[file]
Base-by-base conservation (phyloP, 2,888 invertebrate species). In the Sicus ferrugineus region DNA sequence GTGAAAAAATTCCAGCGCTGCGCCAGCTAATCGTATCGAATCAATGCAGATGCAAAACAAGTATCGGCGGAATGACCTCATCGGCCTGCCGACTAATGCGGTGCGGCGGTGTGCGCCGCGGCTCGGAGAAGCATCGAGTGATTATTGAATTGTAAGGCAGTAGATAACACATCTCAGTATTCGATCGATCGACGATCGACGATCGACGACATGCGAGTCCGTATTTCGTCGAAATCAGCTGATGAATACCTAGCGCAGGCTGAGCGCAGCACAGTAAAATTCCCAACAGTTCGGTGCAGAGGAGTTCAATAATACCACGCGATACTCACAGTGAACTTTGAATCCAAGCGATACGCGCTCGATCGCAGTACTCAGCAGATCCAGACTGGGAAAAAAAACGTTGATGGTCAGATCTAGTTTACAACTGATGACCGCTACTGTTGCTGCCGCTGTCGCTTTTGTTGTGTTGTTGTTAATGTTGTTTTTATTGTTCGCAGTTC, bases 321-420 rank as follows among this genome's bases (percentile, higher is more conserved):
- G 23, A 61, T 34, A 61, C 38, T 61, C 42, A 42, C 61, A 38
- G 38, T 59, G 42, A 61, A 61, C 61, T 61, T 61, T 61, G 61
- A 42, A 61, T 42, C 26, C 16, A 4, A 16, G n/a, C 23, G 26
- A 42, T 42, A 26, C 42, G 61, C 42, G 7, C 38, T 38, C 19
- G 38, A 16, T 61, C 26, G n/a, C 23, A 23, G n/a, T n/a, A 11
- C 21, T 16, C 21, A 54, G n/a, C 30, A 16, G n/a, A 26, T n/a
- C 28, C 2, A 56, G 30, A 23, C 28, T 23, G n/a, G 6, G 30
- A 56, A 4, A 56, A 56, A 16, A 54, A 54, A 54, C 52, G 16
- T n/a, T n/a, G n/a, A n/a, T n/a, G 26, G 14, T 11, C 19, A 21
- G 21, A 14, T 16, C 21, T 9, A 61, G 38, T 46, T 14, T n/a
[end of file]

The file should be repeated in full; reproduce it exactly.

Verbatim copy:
Base-by-base conservation (phyloP, 2,888 invertebrate species). In the Sicus ferrugineus region DNA sequence GTGAAAAAATTCCAGCGCTGCGCCAGCTAATCGTATCGAATCAATGCAGATGCAAAACAAGTATCGGCGGAATGACCTCATCGGCCTGCCGACTAATGCGGTGCGGCGGTGTGCGCCGCGGCTCGGAGAAGCATCGAGTGATTATTGAATTGTAAGGCAGTAGATAACACATCTCAGTATTCGATCGATCGACGATCGACGATCGACGACATGCGAGTCCGTATTTCGTCGAAATCAGCTGATGAATACCTAGCGCAGGCTGAGCGCAGCACAGTAAAATTCCCAACAGTTCGGTGCAGAGGAGTTCAATAATACCACGCGATACTCACAGTGAACTTTGAATCCAAGCGATACGCGCTCGATCGCAGTACTCAGCAGATCCAGACTGGGAAAAAAAACGTTGATGGTCAGATCTAGTTTACAACTGATGACCGCTACTGTTGCTGCCGCTGTCGCTTTTGTTGTGTTGTTGTTAATGTTGTTTTTATTGTTCGCAGTTC, bases 321-420 rank as follows among this genome's bases (percentile, higher is more conserved):
- G 23, A 61, T 34, A 61, C 38, T 61, C 42, A 42, C 61, A 38
- G 38, T 59, G 42, A 61, A 61, C 61, T 61, T 61, T 61, G 61
- A 42, A 61, T 42, C 26, C 16, A 4, A 16, G n/a, C 23, G 26
- A 42, T 42, A 26, C 42, G 61, C 42, G 7, C 38, T 38, C 19
- G 38, A 16, T 61, C 26, G n/a, C 23, A 23, G n/a, T n/a, A 11
- C 21, T 16, C 21, A 54, G n/a, C 30, A 16, G n/a, A 26, T n/a
- C 28, C 2, A 56, G 30, A 23, C 28, T 23, G n/a, G 6, G 30
- A 56, A 4, A 56, A 56, A 16, A 54, A 54, A 54, C 52, G 16
- T n/a, T n/a, G n/a, A n/a, T n/a, G 26, G 14, T 11, C 19, A 21
- G 21, A 14, T 16, C 21, T 9, A 61, G 38, T 46, T 14, T n/a